Debate about the governance of the emerging field of synthetic biology is likely to see disagreements among developing countries at a meeting of the Convention on Biodiversity (CBD) Subsidiary Body on Scientific, Technical and Technological Advice (SBSTTA) in Montreal, Canada, next week (30 April 5 May).

While some want tighter regulation and are concerned that commercial products could threaten the livelihoods of farmers cultivating natural versions of these products, others are happy to press ahead with what could become a major new industry.

The meeting will draft a decision on whether to include synthetic biology under 'new and emerging issues', which the CBD Conference of the Parties (COP) will negotiate in Hyderabad, India in October, and which may include a moratorium on research.

"We expect that the negotiations that were at deadlock in Nagoya in 2010 will further advance, with inputs on the latest developments in synthetic biology," says Elenita Dano, Philippines programme officer for the Action Group on Erosion, Technology and Concentration (ETC Group).

Synthetic biology is the design and construction of new biological functions and systems not found in nature, and its proponents are starting to develop commercial products. It holds the promise of a wide range of applications in areas such as new and improved diagnostics; new drugs and vaccines; biosensors; and bioremediation tools to process contaminants.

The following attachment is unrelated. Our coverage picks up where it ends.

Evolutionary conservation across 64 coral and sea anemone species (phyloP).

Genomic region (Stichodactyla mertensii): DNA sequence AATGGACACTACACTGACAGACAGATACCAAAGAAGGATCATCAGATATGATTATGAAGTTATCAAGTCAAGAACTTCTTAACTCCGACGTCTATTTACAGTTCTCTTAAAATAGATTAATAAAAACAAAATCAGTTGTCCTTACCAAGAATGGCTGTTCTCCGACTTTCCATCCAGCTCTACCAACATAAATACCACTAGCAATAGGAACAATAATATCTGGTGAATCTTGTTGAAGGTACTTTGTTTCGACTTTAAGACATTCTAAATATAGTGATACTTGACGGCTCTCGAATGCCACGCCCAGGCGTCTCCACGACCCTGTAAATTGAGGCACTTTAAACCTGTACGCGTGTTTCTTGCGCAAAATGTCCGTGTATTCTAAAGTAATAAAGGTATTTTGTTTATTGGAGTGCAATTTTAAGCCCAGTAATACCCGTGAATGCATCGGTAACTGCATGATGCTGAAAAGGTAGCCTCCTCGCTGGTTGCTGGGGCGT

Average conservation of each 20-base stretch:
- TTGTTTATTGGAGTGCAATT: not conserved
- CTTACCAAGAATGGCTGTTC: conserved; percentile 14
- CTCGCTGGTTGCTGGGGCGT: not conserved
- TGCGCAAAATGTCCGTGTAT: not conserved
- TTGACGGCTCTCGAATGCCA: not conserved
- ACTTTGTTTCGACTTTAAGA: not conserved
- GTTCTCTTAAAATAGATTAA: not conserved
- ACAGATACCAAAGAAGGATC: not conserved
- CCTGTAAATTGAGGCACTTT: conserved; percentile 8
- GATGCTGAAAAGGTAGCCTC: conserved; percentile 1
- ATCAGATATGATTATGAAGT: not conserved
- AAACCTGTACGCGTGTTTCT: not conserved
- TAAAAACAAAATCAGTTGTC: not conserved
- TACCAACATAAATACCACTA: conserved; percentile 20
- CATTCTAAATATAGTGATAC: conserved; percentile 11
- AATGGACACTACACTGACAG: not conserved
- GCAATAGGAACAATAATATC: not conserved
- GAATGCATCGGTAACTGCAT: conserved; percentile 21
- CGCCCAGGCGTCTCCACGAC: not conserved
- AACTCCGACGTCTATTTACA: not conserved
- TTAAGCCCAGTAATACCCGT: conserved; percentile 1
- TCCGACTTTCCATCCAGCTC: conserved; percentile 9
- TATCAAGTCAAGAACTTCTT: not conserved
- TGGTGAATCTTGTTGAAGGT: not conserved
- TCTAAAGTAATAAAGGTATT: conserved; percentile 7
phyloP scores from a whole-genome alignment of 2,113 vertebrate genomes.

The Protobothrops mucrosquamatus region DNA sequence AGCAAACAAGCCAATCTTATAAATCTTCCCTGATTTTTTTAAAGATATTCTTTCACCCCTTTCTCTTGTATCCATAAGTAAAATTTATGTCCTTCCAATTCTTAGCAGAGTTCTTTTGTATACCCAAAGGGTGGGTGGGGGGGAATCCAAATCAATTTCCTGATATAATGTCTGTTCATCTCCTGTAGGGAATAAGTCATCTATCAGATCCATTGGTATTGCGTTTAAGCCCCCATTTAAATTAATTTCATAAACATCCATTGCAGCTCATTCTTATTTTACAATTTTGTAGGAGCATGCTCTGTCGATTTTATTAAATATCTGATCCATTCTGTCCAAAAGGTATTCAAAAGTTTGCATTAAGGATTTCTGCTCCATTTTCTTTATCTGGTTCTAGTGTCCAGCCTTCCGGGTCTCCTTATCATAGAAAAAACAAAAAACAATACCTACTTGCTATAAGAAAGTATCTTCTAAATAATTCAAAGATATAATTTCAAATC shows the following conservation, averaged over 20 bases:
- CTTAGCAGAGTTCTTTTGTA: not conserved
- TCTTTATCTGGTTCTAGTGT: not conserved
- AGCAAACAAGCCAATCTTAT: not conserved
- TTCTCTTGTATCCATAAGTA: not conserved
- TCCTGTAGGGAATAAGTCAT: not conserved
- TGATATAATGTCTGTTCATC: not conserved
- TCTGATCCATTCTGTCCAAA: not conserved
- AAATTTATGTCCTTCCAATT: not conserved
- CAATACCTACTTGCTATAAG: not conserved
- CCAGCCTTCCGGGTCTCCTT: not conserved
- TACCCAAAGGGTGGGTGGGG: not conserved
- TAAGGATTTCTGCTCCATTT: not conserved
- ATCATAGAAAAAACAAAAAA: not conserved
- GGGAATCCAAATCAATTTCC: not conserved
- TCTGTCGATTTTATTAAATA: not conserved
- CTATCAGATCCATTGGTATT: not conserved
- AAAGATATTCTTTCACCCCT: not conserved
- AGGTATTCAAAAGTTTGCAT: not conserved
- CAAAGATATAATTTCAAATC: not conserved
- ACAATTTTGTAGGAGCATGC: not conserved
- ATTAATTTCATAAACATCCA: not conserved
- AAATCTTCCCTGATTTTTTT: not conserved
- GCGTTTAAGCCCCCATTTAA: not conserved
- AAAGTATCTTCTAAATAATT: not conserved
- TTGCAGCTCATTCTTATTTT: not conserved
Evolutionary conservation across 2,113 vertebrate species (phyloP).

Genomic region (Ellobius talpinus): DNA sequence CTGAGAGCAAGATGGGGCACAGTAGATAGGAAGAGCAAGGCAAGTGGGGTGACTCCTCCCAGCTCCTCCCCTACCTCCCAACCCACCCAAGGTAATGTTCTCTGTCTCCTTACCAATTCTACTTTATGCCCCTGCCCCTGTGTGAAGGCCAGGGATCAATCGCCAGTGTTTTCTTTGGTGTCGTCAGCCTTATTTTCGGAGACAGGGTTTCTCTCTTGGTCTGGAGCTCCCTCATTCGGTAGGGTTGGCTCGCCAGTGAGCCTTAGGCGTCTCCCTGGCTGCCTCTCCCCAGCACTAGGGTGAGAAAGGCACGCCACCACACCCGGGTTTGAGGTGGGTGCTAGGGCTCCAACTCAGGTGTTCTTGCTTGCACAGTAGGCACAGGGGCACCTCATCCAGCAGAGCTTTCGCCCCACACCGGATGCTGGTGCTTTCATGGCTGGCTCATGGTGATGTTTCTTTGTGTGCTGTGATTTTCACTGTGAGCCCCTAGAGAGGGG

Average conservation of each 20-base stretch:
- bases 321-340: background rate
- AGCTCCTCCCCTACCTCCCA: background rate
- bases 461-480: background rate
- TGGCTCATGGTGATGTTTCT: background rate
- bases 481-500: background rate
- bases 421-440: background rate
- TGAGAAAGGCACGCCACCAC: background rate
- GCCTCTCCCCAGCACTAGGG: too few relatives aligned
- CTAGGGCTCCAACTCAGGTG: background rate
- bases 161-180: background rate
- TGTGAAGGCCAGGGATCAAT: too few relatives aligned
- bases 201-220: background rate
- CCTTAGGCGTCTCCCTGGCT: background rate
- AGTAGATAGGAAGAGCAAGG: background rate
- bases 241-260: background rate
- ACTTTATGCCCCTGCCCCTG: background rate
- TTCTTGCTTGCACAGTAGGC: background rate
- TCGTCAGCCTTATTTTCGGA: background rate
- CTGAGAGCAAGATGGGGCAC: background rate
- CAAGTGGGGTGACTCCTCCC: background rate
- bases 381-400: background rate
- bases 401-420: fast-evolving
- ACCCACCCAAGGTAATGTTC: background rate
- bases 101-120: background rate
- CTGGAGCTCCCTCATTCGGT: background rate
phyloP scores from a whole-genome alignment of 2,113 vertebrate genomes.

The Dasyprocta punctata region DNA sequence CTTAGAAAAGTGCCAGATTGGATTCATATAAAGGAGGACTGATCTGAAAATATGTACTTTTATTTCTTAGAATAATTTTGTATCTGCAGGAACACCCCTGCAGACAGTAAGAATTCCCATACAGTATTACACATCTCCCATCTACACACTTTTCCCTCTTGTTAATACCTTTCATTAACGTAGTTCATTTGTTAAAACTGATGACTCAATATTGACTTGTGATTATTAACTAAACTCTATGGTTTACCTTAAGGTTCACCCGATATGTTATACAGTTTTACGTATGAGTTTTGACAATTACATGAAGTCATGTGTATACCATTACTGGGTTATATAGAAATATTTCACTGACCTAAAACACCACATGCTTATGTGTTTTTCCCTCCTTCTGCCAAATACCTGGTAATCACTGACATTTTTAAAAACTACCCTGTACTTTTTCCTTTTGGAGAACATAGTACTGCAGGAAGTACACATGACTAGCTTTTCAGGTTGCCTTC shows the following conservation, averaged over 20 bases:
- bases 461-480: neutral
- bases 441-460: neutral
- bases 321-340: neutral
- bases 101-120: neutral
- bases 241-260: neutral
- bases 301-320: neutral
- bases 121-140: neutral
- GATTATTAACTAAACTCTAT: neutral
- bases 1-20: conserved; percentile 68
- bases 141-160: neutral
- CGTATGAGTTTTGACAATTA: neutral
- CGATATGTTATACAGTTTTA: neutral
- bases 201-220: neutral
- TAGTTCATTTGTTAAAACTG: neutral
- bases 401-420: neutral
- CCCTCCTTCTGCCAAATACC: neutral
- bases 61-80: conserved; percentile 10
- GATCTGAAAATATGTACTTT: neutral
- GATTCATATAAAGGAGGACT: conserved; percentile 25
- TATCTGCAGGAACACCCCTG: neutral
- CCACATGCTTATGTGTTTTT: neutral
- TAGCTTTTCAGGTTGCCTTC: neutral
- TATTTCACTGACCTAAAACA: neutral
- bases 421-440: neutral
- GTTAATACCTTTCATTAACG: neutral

But international regulations have been lagging far behind scientific advances, which include the announcement of the first artificial organism in 2010.

Many of the potential benefits, such as the cheaper production of medicines, could be particularly useful in developing countries. For example, OneWorld Health, which runs a non-profit drug development programme in the United States, is scaling up production of a cheap synthetic version of the frontline anti-malarial drug, artemisinin.

"We will be ready to start producing a synthetic artemisinin by the second half of this year," says Tue Nguyen, vice-president of research and pre-clinical development at OneWorld Health, adding that roughly ten tonnes of the drug could be produced in 2012, rising to 60 tonnes by 2013.

"We are aiming to make about 30 50 per cent of [the] world supply with this method," says Nguyen. That would mean around 150 tonnes a year.

Vigilance is called for

But there are two big concerns about synthetic biology products; their potential to disrupt environments and biodiversity, and the threat they pose to existing industries in the developing world, such as the farming of Artemisia annua, from which artemisinin is currently produced, in China, East Africa and Vietnam.

The first concern stems from a lack of capacity in developing countries to cope with any unintended consequences, says Joyce Thomas Peters, delegate to the CBD from Grenada, in the Caribbean.

"Synthetic biology research can only be done by countries that have the science capacity other countries have no idea how to assess it, and that is why we are raising the issue in international bodies like CBD," she says.